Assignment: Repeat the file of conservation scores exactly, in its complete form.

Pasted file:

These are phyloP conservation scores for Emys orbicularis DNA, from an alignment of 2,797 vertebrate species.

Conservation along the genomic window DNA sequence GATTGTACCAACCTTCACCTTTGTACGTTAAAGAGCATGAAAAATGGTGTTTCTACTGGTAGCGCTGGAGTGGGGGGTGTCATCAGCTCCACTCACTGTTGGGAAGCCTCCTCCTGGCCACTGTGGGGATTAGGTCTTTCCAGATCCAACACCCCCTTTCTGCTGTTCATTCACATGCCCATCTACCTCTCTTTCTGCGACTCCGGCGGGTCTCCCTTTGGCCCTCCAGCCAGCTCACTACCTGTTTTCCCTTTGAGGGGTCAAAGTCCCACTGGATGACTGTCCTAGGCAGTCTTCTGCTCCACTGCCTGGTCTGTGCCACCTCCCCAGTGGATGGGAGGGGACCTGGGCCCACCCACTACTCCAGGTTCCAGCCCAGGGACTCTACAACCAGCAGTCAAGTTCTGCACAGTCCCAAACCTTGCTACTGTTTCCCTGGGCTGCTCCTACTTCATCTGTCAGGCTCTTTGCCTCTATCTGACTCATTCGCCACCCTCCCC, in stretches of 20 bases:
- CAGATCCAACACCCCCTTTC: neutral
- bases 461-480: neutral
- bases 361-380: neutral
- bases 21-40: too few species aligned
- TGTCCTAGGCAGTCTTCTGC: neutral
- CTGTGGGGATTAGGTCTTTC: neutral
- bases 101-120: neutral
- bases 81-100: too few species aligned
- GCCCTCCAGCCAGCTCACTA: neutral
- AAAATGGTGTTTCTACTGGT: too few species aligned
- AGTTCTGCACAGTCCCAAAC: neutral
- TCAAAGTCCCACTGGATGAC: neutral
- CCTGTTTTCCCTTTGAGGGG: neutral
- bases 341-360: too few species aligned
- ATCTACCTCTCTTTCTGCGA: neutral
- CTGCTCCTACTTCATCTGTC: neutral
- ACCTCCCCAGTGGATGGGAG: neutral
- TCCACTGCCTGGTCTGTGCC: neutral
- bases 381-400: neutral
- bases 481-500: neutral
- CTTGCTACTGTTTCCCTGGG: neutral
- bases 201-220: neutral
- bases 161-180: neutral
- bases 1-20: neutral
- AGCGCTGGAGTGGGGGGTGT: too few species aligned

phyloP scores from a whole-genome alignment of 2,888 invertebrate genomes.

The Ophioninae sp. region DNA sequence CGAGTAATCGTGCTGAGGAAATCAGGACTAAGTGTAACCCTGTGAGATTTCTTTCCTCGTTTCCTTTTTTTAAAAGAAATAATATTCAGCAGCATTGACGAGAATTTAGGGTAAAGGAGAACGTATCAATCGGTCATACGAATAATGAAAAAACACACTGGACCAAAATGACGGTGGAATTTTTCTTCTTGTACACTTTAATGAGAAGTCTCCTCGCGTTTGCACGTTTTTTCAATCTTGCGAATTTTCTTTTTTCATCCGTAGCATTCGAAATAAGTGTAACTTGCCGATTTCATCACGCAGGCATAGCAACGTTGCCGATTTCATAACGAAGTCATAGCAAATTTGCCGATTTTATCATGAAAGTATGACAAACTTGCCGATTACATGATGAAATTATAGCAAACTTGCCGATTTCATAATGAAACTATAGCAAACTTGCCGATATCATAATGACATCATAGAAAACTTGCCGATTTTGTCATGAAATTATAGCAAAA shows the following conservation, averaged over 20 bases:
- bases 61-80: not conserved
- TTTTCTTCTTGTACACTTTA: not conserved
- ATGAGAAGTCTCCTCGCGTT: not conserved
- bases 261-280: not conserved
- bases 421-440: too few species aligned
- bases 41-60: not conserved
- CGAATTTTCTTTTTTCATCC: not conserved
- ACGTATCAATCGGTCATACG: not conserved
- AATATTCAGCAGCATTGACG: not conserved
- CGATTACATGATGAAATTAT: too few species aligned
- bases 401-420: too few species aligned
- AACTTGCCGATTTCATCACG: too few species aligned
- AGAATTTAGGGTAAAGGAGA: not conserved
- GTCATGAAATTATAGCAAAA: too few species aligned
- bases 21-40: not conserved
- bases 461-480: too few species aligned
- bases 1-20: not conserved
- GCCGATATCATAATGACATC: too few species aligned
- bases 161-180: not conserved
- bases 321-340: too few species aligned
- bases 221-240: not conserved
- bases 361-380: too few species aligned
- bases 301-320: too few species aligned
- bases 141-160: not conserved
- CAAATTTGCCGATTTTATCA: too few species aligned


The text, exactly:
These are phyloP conservation scores for Emys orbicularis DNA, from an alignment of 2,797 vertebrate species.

Conservation along the genomic window DNA sequence GATTGTACCAACCTTCACCTTTGTACGTTAAAGAGCATGAAAAATGGTGTTTCTACTGGTAGCGCTGGAGTGGGGGGTGTCATCAGCTCCACTCACTGTTGGGAAGCCTCCTCCTGGCCACTGTGGGGATTAGGTCTTTCCAGATCCAACACCCCCTTTCTGCTGTTCATTCACATGCCCATCTACCTCTCTTTCTGCGACTCCGGCGGGTCTCCCTTTGGCCCTCCAGCCAGCTCACTACCTGTTTTCCCTTTGAGGGGTCAAAGTCCCACTGGATGACTGTCCTAGGCAGTCTTCTGCTCCACTGCCTGGTCTGTGCCACCTCCCCAGTGGATGGGAGGGGACCTGGGCCCACCCACTACTCCAGGTTCCAGCCCAGGGACTCTACAACCAGCAGTCAAGTTCTGCACAGTCCCAAACCTTGCTACTGTTTCCCTGGGCTGCTCCTACTTCATCTGTCAGGCTCTTTGCCTCTATCTGACTCATTCGCCACCCTCCCC, in stretches of 20 bases:
- CAGATCCAACACCCCCTTTC: neutral
- bases 461-480: neutral
- bases 361-380: neutral
- bases 21-40: too few species aligned
- TGTCCTAGGCAGTCTTCTGC: neutral
- CTGTGGGGATTAGGTCTTTC: neutral
- bases 101-120: neutral
- bases 81-100: too few species aligned
- GCCCTCCAGCCAGCTCACTA: neutral
- AAAATGGTGTTTCTACTGGT: too few species aligned
- AGTTCTGCACAGTCCCAAAC: neutral
- TCAAAGTCCCACTGGATGAC: neutral
- CCTGTTTTCCCTTTGAGGGG: neutral
- bases 341-360: too few species aligned
- ATCTACCTCTCTTTCTGCGA: neutral
- CTGCTCCTACTTCATCTGTC: neutral
- ACCTCCCCAGTGGATGGGAG: neutral
- TCCACTGCCTGGTCTGTGCC: neutral
- bases 381-400: neutral
- bases 481-500: neutral
- CTTGCTACTGTTTCCCTGGG: neutral
- bases 201-220: neutral
- bases 161-180: neutral
- bases 1-20: neutral
- AGCGCTGGAGTGGGGGGTGT: too few species aligned

phyloP scores from a whole-genome alignment of 2,888 invertebrate genomes.

The Ophioninae sp. region DNA sequence CGAGTAATCGTGCTGAGGAAATCAGGACTAAGTGTAACCCTGTGAGATTTCTTTCCTCGTTTCCTTTTTTTAAAAGAAATAATATTCAGCAGCATTGACGAGAATTTAGGGTAAAGGAGAACGTATCAATCGGTCATACGAATAATGAAAAAACACACTGGACCAAAATGACGGTGGAATTTTTCTTCTTGTACACTTTAATGAGAAGTCTCCTCGCGTTTGCACGTTTTTTCAATCTTGCGAATTTTCTTTTTTCATCCGTAGCATTCGAAATAAGTGTAACTTGCCGATTTCATCACGCAGGCATAGCAACGTTGCCGATTTCATAACGAAGTCATAGCAAATTTGCCGATTTTATCATGAAAGTATGACAAACTTGCCGATTACATGATGAAATTATAGCAAACTTGCCGATTTCATAATGAAACTATAGCAAACTTGCCGATATCATAATGACATCATAGAAAACTTGCCGATTTTGTCATGAAATTATAGCAAAA shows the following conservation, averaged over 20 bases:
- bases 61-80: not conserved
- TTTTCTTCTTGTACACTTTA: not conserved
- ATGAGAAGTCTCCTCGCGTT: not conserved
- bases 261-280: not conserved
- bases 421-440: too few species aligned
- bases 41-60: not conserved
- CGAATTTTCTTTTTTCATCC: not conserved
- ACGTATCAATCGGTCATACG: not conserved
- AATATTCAGCAGCATTGACG: not conserved
- CGATTACATGATGAAATTAT: too few species aligned
- bases 401-420: too few species aligned
- AACTTGCCGATTTCATCACG: too few species aligned
- AGAATTTAGGGTAAAGGAGA: not conserved
- GTCATGAAATTATAGCAAAA: too few species aligned
- bases 21-40: not conserved
- bases 461-480: too few species aligned
- bases 1-20: not conserved
- GCCGATATCATAATGACATC: too few species aligned
- bases 161-180: not conserved
- bases 321-340: too few species aligned
- bases 221-240: not conserved
- bases 361-380: too few species aligned
- bases 301-320: too few species aligned
- bases 141-160: not conserved
- CAAATTTGCCGATTTTATCA: too few species aligned